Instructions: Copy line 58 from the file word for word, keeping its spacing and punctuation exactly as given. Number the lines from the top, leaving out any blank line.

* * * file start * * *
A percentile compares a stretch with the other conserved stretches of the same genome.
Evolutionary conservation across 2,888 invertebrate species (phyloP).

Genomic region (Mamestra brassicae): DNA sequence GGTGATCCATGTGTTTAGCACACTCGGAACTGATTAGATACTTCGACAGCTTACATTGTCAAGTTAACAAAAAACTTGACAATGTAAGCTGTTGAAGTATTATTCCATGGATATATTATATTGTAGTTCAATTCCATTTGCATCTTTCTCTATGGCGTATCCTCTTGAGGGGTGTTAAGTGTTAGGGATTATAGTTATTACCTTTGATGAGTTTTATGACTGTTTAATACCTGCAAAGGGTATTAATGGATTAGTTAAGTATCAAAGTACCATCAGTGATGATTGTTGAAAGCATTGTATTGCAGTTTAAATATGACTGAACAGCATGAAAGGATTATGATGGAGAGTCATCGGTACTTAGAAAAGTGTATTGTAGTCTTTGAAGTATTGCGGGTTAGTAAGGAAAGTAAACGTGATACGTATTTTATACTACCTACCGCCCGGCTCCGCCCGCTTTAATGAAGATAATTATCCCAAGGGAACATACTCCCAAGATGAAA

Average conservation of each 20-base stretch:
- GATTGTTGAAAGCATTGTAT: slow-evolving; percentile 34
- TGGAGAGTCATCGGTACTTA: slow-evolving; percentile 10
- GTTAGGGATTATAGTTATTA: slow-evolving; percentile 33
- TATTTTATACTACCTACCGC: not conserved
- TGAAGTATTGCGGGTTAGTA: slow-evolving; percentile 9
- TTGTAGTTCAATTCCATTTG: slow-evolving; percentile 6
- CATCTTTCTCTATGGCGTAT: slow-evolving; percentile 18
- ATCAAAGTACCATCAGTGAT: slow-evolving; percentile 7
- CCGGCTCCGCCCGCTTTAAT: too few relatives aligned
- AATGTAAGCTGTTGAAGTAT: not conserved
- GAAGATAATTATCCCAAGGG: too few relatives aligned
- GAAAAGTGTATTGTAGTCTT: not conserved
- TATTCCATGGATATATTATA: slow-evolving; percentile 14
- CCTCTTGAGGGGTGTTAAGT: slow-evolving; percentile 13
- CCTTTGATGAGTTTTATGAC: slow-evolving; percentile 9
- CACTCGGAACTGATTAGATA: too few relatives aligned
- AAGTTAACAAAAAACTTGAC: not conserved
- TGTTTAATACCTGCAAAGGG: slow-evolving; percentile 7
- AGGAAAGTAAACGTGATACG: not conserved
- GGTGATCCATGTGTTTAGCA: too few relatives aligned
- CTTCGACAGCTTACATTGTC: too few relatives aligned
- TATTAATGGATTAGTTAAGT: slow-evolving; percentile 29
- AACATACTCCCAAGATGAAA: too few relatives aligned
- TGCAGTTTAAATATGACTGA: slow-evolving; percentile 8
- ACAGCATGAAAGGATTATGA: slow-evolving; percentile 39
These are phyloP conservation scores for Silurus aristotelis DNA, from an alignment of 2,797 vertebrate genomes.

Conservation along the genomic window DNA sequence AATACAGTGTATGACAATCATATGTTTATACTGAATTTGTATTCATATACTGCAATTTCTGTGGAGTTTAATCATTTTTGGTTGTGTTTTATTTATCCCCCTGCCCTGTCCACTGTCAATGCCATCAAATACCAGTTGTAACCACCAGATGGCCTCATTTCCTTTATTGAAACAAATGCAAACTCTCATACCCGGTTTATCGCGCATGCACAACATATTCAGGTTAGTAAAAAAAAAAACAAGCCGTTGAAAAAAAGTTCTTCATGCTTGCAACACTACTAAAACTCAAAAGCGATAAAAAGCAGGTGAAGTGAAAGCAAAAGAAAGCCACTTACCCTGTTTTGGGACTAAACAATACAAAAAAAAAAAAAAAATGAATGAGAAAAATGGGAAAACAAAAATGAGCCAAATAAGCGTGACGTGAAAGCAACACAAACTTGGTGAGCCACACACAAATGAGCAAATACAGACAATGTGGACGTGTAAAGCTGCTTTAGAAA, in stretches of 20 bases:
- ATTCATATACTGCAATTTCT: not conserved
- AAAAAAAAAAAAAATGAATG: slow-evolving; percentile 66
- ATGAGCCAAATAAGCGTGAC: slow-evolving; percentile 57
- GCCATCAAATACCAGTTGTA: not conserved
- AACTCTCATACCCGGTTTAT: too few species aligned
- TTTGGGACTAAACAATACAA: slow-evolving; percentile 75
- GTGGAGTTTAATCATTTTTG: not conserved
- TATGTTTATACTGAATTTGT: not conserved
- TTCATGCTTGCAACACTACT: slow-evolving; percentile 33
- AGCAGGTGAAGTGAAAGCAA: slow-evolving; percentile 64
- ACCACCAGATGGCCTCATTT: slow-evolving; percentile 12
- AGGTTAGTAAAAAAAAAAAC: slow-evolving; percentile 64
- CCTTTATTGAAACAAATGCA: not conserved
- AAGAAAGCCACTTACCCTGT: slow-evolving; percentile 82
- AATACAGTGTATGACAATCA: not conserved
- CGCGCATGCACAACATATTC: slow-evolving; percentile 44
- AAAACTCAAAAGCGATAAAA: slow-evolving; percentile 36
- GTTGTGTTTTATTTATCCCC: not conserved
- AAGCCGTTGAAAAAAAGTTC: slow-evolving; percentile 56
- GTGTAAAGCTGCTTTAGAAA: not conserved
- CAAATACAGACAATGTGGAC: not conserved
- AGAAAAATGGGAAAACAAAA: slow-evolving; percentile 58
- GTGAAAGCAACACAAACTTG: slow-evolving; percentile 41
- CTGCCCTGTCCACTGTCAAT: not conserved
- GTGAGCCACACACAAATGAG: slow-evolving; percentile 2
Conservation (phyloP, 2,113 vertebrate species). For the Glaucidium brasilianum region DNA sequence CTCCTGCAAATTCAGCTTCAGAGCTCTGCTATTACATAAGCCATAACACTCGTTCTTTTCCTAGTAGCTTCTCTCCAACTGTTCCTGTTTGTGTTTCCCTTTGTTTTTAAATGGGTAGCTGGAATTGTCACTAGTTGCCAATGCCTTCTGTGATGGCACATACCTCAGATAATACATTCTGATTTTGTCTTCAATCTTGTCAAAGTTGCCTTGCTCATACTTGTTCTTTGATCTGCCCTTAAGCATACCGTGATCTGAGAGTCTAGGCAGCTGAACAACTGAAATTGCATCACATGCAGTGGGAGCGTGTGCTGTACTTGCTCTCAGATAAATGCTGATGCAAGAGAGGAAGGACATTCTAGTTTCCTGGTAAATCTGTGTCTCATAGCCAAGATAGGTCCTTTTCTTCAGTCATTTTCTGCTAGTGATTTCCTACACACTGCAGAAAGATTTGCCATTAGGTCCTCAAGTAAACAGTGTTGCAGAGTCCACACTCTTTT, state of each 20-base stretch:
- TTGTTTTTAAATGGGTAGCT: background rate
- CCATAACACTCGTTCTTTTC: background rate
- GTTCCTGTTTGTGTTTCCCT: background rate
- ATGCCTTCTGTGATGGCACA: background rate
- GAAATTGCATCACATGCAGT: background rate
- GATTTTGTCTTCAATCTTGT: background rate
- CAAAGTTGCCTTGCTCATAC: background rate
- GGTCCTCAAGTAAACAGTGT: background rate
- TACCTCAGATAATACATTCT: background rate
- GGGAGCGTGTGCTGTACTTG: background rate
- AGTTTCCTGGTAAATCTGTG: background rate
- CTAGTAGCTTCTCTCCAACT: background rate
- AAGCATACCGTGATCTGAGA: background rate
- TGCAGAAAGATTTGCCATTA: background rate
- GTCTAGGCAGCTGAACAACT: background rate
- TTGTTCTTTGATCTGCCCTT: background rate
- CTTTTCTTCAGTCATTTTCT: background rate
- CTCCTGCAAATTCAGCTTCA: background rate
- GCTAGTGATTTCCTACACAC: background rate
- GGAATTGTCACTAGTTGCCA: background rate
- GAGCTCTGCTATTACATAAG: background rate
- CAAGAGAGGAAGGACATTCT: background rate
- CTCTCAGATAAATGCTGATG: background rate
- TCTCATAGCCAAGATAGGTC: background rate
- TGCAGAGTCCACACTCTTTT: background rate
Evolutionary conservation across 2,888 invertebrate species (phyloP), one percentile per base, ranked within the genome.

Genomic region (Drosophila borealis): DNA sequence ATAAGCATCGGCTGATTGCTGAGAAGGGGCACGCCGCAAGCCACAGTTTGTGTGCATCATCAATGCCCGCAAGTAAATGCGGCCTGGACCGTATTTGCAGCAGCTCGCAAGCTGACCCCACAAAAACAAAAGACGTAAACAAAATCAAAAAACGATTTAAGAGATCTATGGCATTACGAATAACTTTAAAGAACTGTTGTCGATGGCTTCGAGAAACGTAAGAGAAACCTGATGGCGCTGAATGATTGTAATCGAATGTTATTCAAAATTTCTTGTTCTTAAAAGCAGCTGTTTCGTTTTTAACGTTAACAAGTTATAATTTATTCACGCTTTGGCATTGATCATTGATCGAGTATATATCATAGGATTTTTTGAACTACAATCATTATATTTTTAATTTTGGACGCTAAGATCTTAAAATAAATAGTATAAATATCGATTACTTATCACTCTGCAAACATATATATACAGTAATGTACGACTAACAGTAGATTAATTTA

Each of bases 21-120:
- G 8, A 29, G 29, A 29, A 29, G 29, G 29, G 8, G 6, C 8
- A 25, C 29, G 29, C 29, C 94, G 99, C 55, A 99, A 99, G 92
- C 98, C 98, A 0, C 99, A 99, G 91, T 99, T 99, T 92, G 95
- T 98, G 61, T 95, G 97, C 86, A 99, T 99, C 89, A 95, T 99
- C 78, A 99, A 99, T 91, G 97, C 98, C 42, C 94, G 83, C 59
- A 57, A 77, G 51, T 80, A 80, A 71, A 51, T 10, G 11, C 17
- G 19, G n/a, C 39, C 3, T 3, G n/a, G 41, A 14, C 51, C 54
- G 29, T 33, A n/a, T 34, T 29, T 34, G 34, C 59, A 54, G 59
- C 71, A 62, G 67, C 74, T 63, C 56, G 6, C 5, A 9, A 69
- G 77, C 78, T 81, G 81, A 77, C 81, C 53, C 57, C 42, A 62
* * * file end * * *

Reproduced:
- TTGTTTTTAAATGGGTAGCT: background rate